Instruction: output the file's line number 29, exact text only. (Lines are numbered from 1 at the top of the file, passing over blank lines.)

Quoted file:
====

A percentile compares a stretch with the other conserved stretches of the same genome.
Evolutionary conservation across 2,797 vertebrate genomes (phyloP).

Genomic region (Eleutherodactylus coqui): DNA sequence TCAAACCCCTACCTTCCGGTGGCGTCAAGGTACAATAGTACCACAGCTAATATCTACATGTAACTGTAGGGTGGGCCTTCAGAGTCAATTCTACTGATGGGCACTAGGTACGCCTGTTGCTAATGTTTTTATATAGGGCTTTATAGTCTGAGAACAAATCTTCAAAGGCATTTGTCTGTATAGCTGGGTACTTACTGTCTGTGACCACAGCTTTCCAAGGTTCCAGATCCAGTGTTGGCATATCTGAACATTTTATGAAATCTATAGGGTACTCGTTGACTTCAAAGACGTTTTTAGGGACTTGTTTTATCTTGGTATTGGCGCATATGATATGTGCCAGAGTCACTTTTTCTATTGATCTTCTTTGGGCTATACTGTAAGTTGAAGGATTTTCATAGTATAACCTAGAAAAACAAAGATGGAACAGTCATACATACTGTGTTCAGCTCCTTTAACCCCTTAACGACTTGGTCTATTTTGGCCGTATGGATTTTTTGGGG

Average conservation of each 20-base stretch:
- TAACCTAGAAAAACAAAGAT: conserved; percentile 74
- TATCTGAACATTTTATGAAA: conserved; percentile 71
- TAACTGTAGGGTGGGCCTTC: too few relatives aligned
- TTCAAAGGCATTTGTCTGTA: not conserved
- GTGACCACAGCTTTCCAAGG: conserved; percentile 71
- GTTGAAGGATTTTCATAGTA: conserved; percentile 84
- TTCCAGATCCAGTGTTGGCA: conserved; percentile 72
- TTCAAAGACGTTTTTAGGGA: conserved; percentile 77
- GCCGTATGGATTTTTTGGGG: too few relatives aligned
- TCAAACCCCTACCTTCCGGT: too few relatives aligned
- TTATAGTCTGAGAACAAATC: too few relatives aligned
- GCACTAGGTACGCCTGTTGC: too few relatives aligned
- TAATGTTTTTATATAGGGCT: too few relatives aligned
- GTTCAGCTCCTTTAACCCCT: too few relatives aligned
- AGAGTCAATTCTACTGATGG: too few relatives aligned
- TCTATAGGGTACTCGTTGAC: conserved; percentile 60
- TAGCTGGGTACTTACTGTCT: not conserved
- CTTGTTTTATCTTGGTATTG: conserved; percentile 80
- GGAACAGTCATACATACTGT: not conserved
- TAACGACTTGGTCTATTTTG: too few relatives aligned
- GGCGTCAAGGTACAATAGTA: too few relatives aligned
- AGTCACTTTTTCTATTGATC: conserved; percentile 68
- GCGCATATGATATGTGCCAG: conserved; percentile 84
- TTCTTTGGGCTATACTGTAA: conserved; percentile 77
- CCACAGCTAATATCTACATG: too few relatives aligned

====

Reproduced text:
- CCACAGCTAATATCTACATG: too few relatives aligned